Discovering the Hand -- Montessori Baby Week 12

There are several "firsts" that, I think, parents eagerly await with their babies. The first time the baby rolls, the first word, the first time they sleep all night, and their first step. But, I think there is one that should be placed above them all -- the first time a baby reaches for another object! 


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The hand is so incredibly important to human existence. It's with their hands that children discover their full potential. It's how humans have created tools and technology. It's allowed for written language and art. It truly is amazing. For the infant, it's through discovery of the hand that a child can change and manipulate his or her environment. It's truly a spectacular moment. Therefore, in the words of Maria Montessori: 

"The first movements of his small hand toward external objects should thus be eagerly awaited." 

The exact moment that this discovery occurs will be different for every baby, of course! And once, it happens it opens a whole new world of exploration. Suddenly, we need to provide new experiences for our babies to exercise their new found tools. For Montessori babies, this comes in a couple of different forms -- tactile mobiles and toys. 


There is a whole series of tactile mobiles that can be introduced to a Montessori baby. The first is generally a bell on a ribbon. This beautifully simple mobile allows even small infants to make a sound as they hit the bell. Then, they can track its movements and try again.


I introduced the bell to Augustus at 11 weeks after I noticed him starting to stretch toward his Octahedron mobile. I chose to wait until his movements were intentional, others choose to introduce earlier when more unintentional movement starts. Gus absolutely loves this mobile and flails wildly and smiles hugely when he sees it. He quickly has become adept at hitting the bell. I think it's even passed the beloved Octahedron as his favorite.


Next, have been some simple toys. Right now, I'm focused on toys that are simple to grab and not too overstimulating. Things that interest him enough to really work to grab. So far this has meant rotating through 4 small objects -- a wooden ring, metal interlocking rings, heavy fabric, and a gnome lovey {not pictured due to an unfortunate incident involving our puppy, thankfully a replacement was quickly procured}.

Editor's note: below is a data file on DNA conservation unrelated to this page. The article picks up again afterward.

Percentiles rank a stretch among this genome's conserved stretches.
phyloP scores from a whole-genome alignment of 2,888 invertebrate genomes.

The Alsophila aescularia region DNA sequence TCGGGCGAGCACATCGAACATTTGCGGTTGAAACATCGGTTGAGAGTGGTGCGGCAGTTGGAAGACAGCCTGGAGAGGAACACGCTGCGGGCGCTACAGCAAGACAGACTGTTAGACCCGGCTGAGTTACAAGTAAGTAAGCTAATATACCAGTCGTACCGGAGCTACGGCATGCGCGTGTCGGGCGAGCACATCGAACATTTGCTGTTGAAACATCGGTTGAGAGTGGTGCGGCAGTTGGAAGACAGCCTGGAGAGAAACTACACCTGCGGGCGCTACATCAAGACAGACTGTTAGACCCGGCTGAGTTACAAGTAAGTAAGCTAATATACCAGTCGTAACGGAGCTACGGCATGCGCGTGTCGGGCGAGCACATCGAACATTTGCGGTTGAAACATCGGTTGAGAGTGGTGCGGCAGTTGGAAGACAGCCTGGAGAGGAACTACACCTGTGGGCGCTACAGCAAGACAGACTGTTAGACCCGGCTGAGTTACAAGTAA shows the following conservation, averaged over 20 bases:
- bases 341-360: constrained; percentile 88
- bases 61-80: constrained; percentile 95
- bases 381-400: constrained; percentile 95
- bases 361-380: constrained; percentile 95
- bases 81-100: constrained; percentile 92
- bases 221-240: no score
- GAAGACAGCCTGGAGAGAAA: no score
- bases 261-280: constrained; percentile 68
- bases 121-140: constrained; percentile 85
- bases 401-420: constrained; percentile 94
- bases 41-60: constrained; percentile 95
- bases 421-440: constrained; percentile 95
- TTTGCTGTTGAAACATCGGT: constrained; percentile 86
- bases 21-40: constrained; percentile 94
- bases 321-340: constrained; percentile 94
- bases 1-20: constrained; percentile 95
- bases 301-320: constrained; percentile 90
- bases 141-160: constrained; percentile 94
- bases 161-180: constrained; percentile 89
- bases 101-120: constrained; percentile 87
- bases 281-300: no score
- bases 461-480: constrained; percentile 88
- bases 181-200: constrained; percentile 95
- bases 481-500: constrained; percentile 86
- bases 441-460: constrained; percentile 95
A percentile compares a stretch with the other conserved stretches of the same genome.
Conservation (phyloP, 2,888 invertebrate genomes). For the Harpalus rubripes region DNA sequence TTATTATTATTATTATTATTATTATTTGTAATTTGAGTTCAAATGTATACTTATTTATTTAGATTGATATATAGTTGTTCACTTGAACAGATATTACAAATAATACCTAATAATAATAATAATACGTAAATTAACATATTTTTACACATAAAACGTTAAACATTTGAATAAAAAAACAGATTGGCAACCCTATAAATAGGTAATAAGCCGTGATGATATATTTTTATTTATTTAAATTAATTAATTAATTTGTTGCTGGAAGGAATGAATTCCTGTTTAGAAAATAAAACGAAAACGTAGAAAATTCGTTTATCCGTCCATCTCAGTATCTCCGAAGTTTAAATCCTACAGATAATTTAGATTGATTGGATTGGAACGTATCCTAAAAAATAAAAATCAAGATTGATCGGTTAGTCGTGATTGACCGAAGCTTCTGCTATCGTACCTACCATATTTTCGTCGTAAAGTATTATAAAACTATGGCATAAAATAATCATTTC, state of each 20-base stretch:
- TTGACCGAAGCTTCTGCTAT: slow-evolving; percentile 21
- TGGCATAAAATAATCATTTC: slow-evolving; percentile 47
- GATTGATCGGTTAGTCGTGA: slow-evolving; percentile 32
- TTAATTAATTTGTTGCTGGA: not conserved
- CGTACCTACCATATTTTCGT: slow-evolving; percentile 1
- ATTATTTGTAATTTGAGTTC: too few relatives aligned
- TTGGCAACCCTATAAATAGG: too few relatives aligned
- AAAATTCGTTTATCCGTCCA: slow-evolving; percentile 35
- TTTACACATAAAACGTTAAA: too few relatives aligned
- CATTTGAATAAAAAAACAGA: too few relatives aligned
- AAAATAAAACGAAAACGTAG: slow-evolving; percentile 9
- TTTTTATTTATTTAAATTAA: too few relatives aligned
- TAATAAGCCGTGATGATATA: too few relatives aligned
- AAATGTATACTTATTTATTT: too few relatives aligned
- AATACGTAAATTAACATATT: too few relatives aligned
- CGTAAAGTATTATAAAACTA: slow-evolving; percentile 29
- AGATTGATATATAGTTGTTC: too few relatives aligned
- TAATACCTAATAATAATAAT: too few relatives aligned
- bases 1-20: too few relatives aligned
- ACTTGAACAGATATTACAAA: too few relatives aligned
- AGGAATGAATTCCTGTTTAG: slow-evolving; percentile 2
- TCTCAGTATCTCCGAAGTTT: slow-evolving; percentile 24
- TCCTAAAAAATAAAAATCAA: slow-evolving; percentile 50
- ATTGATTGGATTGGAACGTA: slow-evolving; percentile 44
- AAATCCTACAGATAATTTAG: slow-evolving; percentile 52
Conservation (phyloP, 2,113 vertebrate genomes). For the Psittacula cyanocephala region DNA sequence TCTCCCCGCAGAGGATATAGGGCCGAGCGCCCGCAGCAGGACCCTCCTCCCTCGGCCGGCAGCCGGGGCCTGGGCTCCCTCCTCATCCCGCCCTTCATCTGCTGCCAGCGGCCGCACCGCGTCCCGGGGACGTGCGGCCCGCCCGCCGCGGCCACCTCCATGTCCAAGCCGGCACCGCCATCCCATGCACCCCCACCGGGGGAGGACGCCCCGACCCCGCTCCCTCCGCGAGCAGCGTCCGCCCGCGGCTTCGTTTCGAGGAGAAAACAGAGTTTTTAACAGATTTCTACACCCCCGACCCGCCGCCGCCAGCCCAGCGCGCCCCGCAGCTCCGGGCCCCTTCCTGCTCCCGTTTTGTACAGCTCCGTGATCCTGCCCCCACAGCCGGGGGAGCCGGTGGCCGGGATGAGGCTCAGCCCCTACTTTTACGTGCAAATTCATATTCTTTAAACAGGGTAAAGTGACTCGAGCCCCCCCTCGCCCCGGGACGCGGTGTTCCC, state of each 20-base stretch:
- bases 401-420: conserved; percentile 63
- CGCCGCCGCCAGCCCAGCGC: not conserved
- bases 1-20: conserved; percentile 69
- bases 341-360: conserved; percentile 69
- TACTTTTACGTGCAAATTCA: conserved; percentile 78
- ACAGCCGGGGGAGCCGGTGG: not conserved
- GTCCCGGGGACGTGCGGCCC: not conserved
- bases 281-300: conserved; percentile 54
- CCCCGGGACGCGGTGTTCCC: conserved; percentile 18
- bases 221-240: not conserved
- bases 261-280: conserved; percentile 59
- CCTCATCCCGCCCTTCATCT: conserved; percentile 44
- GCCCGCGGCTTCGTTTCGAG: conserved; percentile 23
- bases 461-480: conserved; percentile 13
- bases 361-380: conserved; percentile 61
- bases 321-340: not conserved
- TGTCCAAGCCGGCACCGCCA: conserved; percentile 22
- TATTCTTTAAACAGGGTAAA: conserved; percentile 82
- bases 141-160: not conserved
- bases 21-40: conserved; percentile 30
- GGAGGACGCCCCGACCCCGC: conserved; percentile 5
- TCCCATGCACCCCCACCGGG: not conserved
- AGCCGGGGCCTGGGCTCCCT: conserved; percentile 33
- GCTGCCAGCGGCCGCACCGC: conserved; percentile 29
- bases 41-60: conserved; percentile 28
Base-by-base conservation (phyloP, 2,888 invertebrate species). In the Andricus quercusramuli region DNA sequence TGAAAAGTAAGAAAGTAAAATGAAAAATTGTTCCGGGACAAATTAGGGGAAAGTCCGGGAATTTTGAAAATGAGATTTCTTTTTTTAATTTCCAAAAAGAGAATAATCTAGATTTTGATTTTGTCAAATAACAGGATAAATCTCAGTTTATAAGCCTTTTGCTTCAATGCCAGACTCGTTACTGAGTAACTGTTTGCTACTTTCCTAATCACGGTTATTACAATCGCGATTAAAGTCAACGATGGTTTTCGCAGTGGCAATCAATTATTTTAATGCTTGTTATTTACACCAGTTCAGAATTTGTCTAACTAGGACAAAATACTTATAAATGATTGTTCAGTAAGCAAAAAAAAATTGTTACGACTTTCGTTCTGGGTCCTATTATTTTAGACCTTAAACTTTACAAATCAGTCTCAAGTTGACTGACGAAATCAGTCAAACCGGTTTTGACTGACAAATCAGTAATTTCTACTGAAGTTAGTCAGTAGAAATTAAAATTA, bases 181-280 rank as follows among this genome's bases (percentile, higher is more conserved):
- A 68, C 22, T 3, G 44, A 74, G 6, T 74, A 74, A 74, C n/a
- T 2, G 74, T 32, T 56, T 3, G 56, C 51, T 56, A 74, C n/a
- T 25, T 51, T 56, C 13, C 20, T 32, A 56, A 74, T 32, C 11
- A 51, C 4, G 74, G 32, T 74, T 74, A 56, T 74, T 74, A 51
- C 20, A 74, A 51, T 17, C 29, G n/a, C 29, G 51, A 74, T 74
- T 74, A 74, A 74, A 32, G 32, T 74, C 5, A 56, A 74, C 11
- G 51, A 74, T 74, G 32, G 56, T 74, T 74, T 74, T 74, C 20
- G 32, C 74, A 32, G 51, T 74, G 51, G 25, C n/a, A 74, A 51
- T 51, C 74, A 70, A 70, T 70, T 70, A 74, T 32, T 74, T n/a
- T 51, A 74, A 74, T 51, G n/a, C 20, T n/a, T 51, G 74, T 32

With these, we have done a combination of leaving them in Augustus' play area near him and placing them into his hands. Gus has torticollis (a neck/head issue) that has caused some weakness on one side. His PT has recommended placing in his hands. Otherwise I may have waited for him to completely grasp on his own.


The fabric is placed in a little "tent" shape for him to grab as he plays. It provides an interesting natural challenge. His favorite so far have been metal rings.

For me signs that he was ready for grasping and tactile materials included:
  • Batting at his visual mobiles
  • Grabbing my hair/clothes as he nursed
  • Grabbing the edge of the blanket he lays on
  • Opening his hand when objects come near

Remember these are just signs that I saw in my baby. Your baby may be different! Always observe and follow your own child!


Do you eagerly await the discovery of the hand? When did you introduce simple grasping toys and tactile mobiles?

Comments

  1. I love reading your baby updates! It's so true, the gross motor developments often get all of the attention, but the fine motor ones are at least as amazing, and make just as much of a difference in the baby's life. Those metal interlocking rings look great.

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